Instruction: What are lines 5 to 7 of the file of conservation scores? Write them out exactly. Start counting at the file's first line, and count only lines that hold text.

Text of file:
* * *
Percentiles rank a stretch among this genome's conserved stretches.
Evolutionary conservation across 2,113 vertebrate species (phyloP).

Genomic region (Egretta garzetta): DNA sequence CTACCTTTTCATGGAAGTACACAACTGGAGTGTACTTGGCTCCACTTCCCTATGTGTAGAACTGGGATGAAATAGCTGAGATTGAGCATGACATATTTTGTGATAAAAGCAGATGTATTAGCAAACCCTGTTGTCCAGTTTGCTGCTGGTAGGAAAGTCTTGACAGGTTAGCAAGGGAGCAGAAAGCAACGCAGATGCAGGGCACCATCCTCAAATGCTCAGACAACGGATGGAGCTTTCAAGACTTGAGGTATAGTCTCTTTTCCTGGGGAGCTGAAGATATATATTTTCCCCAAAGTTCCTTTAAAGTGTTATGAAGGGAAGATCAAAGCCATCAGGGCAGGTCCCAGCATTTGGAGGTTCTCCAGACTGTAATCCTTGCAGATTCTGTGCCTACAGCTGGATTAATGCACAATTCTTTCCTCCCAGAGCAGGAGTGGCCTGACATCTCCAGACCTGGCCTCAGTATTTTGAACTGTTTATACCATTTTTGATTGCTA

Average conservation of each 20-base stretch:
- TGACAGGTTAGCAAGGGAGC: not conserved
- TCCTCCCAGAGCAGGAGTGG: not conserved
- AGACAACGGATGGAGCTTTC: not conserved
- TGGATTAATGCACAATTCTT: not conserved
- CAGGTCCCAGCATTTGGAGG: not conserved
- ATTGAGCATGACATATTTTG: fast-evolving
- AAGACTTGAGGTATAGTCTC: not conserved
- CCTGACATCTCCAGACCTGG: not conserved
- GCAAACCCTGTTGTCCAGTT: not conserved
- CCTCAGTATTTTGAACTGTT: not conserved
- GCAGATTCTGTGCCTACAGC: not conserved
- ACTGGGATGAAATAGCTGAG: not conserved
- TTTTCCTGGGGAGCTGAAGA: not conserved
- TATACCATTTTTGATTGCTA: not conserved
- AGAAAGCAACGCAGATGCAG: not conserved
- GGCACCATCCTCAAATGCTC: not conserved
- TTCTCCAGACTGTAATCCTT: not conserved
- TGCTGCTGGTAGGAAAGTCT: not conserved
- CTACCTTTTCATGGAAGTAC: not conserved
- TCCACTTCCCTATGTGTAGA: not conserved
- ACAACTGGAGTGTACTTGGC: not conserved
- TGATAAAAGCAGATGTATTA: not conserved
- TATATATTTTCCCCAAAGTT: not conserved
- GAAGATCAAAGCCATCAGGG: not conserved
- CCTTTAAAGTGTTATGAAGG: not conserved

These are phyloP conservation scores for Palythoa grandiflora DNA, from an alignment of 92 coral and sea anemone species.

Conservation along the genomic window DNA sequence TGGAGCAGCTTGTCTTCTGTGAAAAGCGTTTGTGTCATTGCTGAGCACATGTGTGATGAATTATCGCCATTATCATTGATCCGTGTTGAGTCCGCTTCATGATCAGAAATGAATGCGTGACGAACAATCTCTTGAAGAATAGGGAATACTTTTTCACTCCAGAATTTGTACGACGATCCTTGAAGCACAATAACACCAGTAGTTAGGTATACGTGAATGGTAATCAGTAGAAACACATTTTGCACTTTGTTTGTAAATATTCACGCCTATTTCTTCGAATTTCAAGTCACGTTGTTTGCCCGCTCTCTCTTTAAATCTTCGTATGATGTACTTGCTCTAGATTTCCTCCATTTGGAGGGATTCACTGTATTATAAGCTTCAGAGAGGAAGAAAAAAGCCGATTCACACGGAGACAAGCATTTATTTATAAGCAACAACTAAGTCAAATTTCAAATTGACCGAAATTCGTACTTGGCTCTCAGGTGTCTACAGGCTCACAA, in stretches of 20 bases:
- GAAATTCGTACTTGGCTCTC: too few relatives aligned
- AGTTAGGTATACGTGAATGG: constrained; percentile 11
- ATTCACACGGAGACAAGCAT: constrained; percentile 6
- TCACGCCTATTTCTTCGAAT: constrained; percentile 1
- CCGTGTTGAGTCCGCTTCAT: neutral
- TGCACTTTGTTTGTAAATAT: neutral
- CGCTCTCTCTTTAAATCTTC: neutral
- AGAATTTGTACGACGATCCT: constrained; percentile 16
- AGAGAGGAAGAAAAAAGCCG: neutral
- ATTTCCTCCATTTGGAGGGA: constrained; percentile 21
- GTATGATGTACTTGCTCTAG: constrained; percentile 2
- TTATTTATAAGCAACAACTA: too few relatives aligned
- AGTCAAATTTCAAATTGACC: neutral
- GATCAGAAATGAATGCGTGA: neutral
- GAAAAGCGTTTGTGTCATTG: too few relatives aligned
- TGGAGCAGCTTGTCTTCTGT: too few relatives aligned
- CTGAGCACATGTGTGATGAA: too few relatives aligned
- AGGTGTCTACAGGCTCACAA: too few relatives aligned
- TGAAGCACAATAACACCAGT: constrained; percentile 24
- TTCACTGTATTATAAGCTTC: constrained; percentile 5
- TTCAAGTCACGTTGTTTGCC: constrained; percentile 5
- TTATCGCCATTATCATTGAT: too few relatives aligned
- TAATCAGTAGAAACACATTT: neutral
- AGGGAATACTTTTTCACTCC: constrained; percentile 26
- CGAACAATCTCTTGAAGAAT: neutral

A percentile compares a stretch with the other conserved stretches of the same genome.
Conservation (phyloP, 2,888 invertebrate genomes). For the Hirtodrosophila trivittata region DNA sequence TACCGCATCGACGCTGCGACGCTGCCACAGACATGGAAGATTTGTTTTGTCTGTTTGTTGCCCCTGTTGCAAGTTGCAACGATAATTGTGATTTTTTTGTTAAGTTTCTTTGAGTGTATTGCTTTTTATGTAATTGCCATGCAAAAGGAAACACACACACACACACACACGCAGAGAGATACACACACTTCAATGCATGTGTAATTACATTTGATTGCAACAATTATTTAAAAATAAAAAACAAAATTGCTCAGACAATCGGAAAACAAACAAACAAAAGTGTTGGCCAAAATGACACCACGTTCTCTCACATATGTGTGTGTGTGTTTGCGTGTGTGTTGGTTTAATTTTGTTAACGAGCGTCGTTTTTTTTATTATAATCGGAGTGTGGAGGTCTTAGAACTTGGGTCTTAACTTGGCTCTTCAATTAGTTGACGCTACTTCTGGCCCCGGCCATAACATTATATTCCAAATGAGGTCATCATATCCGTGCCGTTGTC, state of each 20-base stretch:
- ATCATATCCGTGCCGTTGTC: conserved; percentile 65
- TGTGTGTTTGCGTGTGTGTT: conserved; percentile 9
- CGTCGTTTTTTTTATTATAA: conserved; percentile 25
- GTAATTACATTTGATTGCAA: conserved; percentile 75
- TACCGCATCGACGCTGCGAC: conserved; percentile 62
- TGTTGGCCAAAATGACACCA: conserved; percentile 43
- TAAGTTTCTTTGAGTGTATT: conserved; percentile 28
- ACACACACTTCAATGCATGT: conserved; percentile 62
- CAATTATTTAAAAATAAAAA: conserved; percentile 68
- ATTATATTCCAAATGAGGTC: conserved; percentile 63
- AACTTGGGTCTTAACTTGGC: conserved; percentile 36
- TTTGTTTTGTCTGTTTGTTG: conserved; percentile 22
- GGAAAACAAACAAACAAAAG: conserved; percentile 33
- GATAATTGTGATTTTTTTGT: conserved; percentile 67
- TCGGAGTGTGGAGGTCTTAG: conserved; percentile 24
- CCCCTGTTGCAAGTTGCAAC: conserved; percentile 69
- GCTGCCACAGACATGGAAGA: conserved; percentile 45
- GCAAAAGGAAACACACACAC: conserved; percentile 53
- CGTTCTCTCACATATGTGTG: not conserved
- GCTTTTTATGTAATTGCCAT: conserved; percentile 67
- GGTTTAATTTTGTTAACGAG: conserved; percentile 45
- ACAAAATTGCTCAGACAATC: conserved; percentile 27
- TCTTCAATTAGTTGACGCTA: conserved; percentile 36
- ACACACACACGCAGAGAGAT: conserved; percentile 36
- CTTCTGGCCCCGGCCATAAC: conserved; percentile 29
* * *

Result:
- TGACAGGTTAGCAAGGGAGC: not conserved
- TCCTCCCAGAGCAGGAGTGG: not conserved
- AGACAACGGATGGAGCTTTC: not conserved